On which sectors will artificial intelligence have a bigger impact?

AI is already transforming sectors such as e-commerce, digital marketing, or logistics, which have been actively working on it for years. Currently, on TV, auto makers are already advertising models with pedestrian detection, automatic braking and even self-driving functionalities, (Tesla).

In general, AI offers opportunities in all sectors that are going digital and have large amounts of data that were not being leveraged before.  For example, in the financial sector, we see how banks and insurance companies are focusing on data science and artificial intelligence to develop more effective tools for employees, as well as for enhancing customer services and interactions. For example, through the BBVA apps, we have started to release functionalities that deliver added value to customers, using their personal information (offering them an overview of their financial standing, or meaningful notifications or recommendations). Thanks to digitization and artificial intelligence, a bank can become an organization that helps customers make better financial decisions, not just an entity that keeps and manages their money.

Do you think that companies are applying it correctly or taking full advantage of it?

We know about companies in our country that have been using AI-enabled technologies for decades. Computer vision is used to detect defects in manufacturing processes. When we enter the parking lot of the airport, a system reads our car’s license plate, and when they ask us for our ID card when checking into a hotel, it is probably scanned using a character recognition system to extract our data.

These are examples of mature artificial intelligence algorithms being used in products in a specific market niche or for a very specific application.  Now we have the opportunity to find more innovative and disruptive use cases, where artificial intelligence is used across  entire organizations on a regular basis or revolutionizes large industries. Here we always take tech giants as references, but one could think that this is not an adequate comparison. I suggest that we turn this argument around and think that if a sector in our country, such as banking, can go fully digital, perhaps the day will come when a bank is not so different from a company like Google or Amazon.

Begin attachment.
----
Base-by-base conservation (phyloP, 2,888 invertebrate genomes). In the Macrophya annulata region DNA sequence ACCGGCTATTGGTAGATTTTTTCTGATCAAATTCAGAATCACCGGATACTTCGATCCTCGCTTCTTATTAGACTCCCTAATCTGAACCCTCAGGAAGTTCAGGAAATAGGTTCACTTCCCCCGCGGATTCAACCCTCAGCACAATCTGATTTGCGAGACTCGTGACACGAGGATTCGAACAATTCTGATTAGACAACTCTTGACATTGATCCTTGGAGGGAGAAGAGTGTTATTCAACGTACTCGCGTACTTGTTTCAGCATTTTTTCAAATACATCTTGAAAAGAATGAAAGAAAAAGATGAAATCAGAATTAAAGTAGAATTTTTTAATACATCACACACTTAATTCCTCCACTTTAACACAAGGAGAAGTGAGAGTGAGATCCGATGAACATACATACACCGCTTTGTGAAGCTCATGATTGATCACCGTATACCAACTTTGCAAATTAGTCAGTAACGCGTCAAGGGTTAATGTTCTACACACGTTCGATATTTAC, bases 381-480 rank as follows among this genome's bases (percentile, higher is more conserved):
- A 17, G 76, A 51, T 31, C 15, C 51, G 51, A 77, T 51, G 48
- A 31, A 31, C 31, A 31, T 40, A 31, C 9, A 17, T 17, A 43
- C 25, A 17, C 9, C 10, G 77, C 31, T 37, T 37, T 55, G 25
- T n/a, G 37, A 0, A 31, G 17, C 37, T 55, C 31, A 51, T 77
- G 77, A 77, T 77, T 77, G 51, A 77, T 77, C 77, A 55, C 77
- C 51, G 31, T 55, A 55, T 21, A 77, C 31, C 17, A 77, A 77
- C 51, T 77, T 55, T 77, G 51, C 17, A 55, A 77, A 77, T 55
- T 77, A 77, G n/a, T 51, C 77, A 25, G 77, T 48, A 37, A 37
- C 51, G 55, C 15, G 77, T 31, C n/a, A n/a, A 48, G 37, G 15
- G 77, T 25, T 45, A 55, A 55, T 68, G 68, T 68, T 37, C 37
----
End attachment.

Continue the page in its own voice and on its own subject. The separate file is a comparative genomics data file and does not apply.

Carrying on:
What challenges do companies face in terms of artificial intelligence?

A challenge that is a bit overlooked has to do with talent and internal culture.  Artificial intelligence is not a service that is bought, but a practice, a way of working.  It requires professionals with the adequate skills, knowledge and experience and usually entails the need for certain changes within the company, from digitization and data gathering processes, to deploying the required computational infrastructure.  Also a cultural shift, which involves applying a more quantitative, creative mindset that fosters exploration more than traditional computer projects, and with visionary employees across the organization as a whole.

Jose Antonio Rodríguez-Serrano

Jose Rodriguez_BBVA

Lead Data Scientist and head of the BBVA Data & Analytics' Edge team.

LinkedinJose Antonio Rodríguez-Serrano

Twitter: @qupixel